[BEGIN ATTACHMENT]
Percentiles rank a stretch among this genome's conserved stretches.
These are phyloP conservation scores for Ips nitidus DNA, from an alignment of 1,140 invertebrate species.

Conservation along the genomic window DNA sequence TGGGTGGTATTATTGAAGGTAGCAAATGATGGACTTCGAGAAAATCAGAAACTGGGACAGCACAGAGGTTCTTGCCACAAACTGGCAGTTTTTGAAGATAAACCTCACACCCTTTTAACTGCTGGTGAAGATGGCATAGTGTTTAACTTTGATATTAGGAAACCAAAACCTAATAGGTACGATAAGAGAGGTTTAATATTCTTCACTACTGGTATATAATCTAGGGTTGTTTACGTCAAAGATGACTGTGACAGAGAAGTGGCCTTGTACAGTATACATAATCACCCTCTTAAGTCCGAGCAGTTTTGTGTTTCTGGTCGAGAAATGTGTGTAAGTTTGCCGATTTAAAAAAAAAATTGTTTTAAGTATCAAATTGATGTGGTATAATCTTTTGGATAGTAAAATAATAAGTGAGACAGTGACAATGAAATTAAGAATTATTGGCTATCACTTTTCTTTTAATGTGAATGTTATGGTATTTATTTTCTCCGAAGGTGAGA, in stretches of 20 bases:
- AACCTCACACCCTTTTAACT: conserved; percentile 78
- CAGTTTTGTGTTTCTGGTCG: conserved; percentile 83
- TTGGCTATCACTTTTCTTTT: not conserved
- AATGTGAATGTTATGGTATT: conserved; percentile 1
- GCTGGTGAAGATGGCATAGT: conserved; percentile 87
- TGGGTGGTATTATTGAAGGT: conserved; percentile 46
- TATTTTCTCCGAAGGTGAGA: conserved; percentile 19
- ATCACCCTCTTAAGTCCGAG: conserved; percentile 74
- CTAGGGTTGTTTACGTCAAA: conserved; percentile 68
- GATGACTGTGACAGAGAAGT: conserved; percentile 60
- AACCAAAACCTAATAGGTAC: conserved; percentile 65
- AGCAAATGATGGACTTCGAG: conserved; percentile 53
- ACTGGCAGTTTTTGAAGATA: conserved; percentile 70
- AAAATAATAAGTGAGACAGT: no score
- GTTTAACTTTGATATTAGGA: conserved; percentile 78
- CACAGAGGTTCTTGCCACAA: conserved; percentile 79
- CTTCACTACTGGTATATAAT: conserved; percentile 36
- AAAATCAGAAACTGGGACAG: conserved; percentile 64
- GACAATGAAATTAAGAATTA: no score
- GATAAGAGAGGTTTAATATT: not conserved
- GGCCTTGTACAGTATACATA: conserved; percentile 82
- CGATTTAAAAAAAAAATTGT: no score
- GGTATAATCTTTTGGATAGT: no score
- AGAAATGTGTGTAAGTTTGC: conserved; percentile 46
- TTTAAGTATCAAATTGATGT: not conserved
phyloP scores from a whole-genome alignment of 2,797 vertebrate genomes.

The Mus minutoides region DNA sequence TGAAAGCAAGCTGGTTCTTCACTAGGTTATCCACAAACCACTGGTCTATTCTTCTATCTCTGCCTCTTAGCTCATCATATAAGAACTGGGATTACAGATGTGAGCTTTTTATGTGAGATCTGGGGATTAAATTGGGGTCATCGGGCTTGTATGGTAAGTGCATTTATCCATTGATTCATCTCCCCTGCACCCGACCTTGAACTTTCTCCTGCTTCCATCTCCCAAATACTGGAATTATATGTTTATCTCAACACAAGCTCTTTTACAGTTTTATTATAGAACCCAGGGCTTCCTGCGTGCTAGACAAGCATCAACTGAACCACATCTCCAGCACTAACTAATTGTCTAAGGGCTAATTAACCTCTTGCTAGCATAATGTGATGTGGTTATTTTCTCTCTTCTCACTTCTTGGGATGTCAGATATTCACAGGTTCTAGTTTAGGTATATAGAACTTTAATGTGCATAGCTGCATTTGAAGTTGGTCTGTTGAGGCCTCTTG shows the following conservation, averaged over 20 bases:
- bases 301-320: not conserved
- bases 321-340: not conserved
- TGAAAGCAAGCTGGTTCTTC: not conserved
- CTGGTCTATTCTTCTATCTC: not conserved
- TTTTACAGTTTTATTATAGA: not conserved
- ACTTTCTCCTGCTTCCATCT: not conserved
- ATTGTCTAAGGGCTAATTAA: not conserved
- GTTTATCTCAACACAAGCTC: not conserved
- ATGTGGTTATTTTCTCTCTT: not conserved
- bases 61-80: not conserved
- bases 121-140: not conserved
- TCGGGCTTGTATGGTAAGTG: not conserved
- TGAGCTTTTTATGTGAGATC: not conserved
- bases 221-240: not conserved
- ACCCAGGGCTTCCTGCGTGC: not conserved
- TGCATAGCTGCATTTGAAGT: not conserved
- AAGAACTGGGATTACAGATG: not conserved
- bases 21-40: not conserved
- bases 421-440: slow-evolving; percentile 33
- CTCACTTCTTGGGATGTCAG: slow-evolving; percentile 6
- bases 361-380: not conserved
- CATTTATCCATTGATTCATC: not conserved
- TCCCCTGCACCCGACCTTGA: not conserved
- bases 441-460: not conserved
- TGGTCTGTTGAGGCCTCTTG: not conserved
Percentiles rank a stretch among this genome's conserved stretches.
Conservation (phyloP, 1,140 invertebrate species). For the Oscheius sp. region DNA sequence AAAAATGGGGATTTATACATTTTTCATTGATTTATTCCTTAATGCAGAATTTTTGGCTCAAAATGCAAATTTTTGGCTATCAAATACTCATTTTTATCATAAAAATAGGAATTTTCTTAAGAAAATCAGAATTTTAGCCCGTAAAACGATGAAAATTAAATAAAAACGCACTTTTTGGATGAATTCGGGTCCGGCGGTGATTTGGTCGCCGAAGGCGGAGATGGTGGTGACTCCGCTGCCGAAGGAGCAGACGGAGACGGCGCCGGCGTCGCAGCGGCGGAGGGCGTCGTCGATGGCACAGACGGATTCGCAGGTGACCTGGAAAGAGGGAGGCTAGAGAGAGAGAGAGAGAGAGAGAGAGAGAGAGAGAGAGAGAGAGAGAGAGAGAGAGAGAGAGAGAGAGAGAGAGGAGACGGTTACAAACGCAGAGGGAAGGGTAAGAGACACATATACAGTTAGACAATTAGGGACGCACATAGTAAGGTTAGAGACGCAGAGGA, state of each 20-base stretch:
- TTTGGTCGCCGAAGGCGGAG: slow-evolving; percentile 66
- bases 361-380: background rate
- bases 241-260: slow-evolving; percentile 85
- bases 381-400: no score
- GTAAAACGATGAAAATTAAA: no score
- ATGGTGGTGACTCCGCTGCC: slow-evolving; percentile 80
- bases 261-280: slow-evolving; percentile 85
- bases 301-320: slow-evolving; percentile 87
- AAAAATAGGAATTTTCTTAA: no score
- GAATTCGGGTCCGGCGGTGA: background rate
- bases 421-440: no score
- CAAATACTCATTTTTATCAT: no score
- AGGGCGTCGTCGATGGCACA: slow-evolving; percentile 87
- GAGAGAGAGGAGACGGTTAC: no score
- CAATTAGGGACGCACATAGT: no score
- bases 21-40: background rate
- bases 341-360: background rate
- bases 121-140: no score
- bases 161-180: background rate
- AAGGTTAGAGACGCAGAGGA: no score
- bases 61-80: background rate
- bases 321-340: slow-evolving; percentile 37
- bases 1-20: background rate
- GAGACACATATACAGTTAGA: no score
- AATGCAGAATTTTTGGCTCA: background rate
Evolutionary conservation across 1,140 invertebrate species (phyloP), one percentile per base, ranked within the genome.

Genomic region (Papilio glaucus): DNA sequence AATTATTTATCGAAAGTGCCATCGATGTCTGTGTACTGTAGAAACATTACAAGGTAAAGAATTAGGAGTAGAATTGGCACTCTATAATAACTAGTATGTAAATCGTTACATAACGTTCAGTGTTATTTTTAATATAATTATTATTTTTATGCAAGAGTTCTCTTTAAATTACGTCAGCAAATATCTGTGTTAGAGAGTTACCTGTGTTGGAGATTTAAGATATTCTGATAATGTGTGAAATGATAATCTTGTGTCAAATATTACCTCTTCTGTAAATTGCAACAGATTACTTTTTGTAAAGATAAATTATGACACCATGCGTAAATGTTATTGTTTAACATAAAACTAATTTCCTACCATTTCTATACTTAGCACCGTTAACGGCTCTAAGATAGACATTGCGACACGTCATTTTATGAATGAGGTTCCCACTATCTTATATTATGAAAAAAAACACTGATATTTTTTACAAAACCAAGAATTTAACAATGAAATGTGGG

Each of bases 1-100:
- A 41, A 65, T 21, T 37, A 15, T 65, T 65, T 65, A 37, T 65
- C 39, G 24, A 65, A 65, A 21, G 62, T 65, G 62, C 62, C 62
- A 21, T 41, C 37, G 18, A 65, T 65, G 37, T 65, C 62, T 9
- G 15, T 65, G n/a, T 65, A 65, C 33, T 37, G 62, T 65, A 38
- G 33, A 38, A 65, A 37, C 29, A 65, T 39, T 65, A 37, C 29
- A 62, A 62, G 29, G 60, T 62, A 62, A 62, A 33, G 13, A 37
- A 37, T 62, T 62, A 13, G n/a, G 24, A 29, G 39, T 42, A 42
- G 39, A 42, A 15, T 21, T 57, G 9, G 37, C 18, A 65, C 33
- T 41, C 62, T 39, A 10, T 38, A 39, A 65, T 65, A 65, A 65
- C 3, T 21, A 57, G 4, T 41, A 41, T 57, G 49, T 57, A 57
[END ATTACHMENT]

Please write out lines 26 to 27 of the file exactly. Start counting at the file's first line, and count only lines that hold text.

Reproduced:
- GGTATAATCTTTTGGATAGT: no score
- AGAAATGTGTGTAAGTTTGC: conserved; percentile 46